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Madam is Here Shernaz Patel says the series is structured according to a curriculum
Madam is Here Shernaz Patel says the series is structured according to a curriculum

We have a strange habit of attributing our success as well as our problems to English. While one group hails the language as a job tool, the other one denigrates it for diluting our traditional values. Recently at the India Fashion Week, some designers held English responsible for the demise of the Indian silhouette!

Now, English has become the centre of another battle, the battle for TRPs. NDTV Imagine has come up with a new show Angrezi Main Kehte Hain. Considering each member of the family has something to do with the language, it is an interesting way of attracting eyeballs. “And we are teaching for free, unlike the institutes, which charge a hefty fee,” says Shernaz Patel, who is playing the teacher in the show. The renowned theatre personality describes the show as edutainment. “English has become a tool of communication. Even Hindi films have credits in English. We will follow a curriculum starting from the basics like sentence structure, usage of articles and words like thank you and sorry.” Shernaz says the focus is on solving basic problems. “Like the difference between tea spoon and table spoon and credit card and debit card. Similarly these days people face embarrassment in interacting with English speaking salespersons in malls.” The series has set characters like a grandfather who wants to interact with his English speaking grandson, a mother who faces problems in speaking during parent–teacher meetings and a girl who is getting married to an NRI.

Ridiculous!

“To keep things light we have gags in between, explaining the pronunciation in the process.” A Parsi, Shernaz says she thinks in English. “This is a ridiculous generalisation that the language affects your dressing sense or culture. I love wearing traditional Indian outfits. Going by the designers’ logic how will you describe the language of a person who loves to wear kurti with jeans? It is just a tool for communication; it has nothing to do with your identity.”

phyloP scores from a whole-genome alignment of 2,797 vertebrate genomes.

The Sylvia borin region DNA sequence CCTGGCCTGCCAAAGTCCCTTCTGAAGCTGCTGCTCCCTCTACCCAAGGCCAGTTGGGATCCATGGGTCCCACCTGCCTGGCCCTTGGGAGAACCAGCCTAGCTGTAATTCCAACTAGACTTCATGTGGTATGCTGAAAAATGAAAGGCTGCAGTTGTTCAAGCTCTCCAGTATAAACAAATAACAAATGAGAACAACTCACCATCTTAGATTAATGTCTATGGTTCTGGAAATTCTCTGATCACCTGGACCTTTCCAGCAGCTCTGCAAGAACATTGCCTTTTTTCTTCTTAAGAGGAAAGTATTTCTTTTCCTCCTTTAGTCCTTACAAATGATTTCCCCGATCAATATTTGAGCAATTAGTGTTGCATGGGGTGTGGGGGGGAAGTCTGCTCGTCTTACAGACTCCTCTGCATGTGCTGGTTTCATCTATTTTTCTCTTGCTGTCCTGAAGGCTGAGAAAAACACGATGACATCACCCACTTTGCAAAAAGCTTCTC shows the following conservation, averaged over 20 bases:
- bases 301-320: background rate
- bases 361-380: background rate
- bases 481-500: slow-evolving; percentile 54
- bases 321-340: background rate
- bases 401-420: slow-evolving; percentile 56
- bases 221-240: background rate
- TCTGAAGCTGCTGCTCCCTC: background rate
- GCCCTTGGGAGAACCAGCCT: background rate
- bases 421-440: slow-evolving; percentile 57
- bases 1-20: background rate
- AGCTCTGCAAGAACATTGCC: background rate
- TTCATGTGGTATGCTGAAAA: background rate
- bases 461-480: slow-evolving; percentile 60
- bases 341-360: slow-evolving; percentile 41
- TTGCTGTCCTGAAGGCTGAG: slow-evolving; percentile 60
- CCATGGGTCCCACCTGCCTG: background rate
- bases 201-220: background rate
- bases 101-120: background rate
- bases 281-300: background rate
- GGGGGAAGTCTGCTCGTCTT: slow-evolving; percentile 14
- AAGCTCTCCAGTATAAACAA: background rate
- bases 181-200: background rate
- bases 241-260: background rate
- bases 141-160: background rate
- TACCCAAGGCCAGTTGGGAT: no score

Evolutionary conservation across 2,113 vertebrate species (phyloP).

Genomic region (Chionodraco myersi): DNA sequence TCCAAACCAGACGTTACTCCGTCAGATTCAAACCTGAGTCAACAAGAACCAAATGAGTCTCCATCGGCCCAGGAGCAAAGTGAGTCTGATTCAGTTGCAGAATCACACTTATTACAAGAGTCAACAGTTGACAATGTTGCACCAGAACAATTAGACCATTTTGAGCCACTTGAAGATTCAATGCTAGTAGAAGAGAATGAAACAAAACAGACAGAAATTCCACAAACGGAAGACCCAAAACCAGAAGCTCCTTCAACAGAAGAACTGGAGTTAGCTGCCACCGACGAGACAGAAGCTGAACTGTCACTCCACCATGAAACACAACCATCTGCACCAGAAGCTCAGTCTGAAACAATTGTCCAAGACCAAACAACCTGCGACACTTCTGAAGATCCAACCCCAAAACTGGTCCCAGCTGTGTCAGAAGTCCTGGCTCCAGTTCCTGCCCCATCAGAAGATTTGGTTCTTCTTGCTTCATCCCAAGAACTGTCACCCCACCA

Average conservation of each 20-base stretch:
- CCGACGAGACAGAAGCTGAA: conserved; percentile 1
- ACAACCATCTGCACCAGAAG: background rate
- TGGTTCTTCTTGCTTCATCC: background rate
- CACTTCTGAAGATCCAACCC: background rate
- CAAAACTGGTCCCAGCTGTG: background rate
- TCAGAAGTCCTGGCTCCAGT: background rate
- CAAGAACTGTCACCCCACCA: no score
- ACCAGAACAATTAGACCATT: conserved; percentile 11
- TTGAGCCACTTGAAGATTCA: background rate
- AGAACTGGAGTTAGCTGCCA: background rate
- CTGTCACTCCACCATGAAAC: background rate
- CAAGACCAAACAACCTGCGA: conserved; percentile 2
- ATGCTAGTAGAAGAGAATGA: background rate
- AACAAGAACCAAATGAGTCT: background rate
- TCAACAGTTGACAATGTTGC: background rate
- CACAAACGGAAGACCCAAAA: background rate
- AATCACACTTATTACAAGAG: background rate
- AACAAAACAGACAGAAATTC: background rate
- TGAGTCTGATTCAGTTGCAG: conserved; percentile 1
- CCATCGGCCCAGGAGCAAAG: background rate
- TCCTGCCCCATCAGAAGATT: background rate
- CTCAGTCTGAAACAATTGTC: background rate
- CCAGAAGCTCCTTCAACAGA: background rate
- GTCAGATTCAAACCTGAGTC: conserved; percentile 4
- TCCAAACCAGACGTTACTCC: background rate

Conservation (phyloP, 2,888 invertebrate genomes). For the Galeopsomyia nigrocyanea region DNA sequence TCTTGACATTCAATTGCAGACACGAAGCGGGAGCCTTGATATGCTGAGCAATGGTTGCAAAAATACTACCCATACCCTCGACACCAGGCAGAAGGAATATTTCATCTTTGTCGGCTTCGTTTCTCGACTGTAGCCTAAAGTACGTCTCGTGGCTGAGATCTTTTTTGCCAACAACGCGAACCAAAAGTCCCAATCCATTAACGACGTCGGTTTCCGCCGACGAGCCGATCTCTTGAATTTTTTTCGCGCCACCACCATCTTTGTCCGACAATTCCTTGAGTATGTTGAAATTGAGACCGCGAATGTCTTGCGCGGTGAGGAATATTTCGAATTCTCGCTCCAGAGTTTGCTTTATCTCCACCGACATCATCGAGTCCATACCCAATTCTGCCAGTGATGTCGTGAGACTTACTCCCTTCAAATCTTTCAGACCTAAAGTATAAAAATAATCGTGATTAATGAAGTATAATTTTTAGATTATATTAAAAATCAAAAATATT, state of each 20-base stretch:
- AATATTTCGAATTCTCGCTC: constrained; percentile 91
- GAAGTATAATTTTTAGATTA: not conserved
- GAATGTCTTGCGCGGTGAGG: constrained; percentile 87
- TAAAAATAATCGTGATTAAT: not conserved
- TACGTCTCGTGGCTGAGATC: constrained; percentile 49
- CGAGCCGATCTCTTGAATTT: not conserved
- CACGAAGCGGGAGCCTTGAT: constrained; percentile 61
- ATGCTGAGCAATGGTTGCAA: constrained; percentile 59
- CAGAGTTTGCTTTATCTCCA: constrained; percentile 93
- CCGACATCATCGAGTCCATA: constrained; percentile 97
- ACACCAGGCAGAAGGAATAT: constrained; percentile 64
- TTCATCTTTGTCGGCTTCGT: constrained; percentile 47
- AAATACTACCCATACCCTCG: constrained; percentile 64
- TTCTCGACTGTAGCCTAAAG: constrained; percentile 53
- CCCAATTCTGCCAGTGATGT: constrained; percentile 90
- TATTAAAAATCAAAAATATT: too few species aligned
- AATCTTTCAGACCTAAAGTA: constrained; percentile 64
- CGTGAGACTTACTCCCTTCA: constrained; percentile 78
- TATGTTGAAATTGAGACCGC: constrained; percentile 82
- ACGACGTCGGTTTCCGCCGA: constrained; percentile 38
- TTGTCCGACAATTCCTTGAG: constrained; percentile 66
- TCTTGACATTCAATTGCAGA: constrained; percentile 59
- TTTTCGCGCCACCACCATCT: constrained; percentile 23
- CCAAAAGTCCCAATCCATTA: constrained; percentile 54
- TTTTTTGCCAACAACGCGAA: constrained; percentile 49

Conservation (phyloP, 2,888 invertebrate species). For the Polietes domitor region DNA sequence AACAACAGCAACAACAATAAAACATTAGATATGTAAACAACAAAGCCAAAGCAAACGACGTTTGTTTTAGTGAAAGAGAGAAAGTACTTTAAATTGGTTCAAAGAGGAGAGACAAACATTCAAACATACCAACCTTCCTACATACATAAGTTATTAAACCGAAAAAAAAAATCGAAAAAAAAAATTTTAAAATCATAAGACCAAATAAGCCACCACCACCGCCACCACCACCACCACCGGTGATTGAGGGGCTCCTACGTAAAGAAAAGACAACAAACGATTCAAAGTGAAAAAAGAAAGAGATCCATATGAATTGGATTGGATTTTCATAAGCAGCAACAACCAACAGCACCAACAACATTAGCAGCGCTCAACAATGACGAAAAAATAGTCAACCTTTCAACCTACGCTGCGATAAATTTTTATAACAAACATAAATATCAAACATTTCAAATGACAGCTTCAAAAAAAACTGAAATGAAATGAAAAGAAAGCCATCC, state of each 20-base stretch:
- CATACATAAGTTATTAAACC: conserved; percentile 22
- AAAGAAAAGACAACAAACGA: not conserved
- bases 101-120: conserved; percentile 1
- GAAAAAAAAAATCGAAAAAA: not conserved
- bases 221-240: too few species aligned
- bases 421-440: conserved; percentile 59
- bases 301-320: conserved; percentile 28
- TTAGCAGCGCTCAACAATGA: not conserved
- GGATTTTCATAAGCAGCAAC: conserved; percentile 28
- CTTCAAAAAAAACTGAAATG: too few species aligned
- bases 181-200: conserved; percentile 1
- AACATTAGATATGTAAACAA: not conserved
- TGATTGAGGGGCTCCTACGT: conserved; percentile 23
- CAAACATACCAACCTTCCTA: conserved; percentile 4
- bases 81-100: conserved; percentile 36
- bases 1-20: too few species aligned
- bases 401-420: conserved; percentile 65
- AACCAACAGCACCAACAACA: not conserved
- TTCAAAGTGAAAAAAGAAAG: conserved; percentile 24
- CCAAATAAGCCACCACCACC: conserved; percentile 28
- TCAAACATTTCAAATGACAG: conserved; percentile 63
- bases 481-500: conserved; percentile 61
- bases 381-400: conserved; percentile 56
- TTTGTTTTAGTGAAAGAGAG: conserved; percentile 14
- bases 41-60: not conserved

Talking about the Parsis, Shernaz says it’s a depleting community. “Thank God, the stereotypical portrayal has changed in films. Boman Irani gets to play different roles, so am I. For the first time in my career I am playing a Parsi on screen in Little Zizou.” Somebody who didn’t dump theatre for films, Shernaz is for keeping the sanctity of theatre techniques intact. “Over the years theatre has become a stop-over point for films. This has a lot to do with the commercial viability of the medium. Marathi and Gujarati plays are doing well, but Hindi and English theatre is in distress. What television actors are doing on stage in the name of comedy can’t really be called theatre.” Through her theatre company, Rage Productions, which she runs with Rajit Kapoor and Rahul Da Cunha, Shernaz gives an opportunity to playwrights who are doing original work through Writers’ Bloc Festival. “This year we are starting from June. The talent is there. The problem is in holding them to the medium considering the lack of space and money,” she sums up.

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